Sometimes during long night shoots on the indie drama “Boulevard,” Robin Williams would want to go on walks with the film’s director, Dito Montiel. The role, which turned out to be the actor’s final starring part, clearly meant a lot to him.
“We would walk around the streets of Nashville just to talk about the next scene,” Montiel said. “It is one of those special things, when somebody who has that much acclaim and doesn’t need to be there wants to spend an hour just talking.”
In “Boulevard,” Williams’ Nolan is a closeted 60-year-old married bank employee whose life changes dramatically when he picks up a young, handsome hustler named Leo (Roberto Aguire).
The film opened in Los Angeles this month, almost a year after Williams died by suicide on Aug. 11.
“It sounds corny to say, but he was really a nice person to me,” said Montiel, who filmed “Boulevard” in 2013. “He cared. … When a guy like him says he wants to do it, it’s because he wants to be there.”
President joins Stewart one last time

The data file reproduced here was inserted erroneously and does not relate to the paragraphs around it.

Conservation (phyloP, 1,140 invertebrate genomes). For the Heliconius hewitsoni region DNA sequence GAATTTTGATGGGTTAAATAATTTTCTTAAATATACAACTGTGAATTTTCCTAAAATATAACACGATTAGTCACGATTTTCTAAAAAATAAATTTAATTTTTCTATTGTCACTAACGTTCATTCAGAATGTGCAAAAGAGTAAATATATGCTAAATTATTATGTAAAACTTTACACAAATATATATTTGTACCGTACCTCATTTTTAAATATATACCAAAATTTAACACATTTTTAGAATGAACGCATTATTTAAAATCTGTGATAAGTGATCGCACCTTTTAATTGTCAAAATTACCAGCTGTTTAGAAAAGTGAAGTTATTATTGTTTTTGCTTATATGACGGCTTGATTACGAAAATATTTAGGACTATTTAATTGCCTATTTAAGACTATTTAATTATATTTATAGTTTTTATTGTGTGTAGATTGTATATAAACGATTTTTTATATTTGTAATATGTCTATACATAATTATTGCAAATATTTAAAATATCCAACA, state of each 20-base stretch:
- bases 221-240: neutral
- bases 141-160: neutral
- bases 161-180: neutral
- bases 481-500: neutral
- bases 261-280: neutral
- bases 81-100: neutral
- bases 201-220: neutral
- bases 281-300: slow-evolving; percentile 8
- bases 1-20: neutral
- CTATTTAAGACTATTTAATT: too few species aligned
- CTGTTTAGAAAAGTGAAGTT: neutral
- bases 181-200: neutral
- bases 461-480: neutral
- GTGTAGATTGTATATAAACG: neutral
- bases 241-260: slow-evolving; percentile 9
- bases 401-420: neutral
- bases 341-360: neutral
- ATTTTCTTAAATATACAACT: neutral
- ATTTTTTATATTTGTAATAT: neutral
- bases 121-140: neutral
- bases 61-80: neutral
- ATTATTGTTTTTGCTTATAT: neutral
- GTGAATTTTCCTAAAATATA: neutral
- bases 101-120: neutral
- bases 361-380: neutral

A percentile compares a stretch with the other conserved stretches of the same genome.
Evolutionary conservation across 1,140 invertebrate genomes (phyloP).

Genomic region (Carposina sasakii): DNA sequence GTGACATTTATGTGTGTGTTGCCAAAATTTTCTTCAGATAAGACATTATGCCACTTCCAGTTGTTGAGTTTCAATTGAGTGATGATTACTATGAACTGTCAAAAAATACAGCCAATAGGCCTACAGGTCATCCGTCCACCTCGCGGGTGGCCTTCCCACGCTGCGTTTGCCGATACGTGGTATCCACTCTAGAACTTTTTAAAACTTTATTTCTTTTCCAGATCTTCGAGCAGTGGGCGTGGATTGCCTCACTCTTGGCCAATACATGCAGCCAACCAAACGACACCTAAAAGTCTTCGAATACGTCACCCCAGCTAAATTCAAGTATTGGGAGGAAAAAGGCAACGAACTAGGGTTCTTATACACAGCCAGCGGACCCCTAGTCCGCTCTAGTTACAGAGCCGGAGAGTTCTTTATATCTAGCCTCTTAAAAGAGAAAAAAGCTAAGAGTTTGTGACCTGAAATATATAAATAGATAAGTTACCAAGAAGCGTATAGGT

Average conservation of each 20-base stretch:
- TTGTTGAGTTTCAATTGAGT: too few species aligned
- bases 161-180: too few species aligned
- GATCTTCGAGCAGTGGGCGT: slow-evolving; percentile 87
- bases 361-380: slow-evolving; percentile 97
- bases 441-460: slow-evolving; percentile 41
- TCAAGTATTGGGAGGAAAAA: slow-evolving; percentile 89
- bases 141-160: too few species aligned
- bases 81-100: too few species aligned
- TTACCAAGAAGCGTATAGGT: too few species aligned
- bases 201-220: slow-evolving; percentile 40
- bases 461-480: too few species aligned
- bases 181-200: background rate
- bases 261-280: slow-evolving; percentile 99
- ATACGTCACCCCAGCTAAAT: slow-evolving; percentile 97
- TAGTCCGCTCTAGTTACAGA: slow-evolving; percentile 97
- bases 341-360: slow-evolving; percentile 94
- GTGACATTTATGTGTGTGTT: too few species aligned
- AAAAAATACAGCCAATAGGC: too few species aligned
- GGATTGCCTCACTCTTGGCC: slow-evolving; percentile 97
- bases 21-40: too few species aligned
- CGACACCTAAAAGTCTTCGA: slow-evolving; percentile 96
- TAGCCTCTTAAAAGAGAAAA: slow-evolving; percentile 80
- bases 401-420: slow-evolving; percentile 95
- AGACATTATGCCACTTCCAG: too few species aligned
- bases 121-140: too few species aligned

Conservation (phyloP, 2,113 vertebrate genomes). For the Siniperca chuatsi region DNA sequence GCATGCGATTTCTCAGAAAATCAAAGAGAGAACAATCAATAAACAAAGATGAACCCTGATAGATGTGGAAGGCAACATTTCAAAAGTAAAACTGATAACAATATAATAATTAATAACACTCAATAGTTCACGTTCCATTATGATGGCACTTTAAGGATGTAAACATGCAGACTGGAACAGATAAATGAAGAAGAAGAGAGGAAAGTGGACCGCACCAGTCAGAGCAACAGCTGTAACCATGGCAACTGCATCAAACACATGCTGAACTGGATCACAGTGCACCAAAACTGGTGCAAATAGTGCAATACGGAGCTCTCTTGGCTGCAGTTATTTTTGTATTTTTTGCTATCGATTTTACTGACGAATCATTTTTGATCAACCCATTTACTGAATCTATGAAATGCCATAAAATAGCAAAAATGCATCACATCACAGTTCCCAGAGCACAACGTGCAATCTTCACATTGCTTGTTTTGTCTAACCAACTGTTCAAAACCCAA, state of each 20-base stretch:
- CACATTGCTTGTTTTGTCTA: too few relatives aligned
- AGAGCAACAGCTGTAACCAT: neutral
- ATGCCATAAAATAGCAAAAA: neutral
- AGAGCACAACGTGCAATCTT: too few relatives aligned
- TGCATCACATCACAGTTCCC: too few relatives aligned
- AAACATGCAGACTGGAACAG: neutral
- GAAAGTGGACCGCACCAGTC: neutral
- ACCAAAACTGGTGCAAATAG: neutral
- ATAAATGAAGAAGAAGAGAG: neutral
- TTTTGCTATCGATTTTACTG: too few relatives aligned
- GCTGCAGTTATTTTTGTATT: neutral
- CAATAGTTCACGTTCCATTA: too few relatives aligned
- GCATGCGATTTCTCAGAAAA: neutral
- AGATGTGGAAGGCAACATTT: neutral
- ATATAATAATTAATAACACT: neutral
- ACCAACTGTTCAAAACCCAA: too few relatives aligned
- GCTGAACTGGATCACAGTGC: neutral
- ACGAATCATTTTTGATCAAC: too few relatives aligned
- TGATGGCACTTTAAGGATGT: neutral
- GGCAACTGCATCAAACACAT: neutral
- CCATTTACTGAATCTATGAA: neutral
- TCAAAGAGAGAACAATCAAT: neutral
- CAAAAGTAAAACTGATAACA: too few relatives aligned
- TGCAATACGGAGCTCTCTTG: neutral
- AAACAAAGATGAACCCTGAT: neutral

President Obama used some sporting language to analogize the limitations of meeting his goals as president during an appearance on “The Daily Show” Tuesday. “You’re always going to fall short, because if you’re hitting your marks, that means you didn’t set them high enough,” Obama said. Jon Stewart’s final episode airs Aug. 6. Obama offered a brief observation about Donald Trump. “I’m sure the Republicans are enjoying Mr. Trump’s current dominance as the front-runner,” Obama said wryly.
Abandoning Cosby: The publisher of a disparaged Bill Cosby biography has pulled blurbs from Billy Crystal, Mary Tyler Moore and other celebrities from dedicated Web pages on Amazon.com and other retailers. Simon & Schuster’s Cary Goldstein said that because of “recent events” it was removing the endorsements for Mark Whitaker’s “Cosby,” which came out last September to positive reviews but was soon heavily criticized for overlooking the many allegations against Cosby, 78, of sexual assault. Others praising “Cosby” included Jerry Seinfeld, David Letterman and Wynton Marsalis. Goldstein said that representatives of some celebrities had contacted Simon & Schuster about removing their blurbs. Whitaker’s biography was No. 361,786 on Amazon this week.
Farewell: Tom Moore, the “Archie” cartoonist who brought to life the escapades of a freckle-faced, red-haired character, died in El Paso, Texas. He was 86. Moore drew Archie Andrews and his friends on and off from 1953 until he retired in the late 1980s.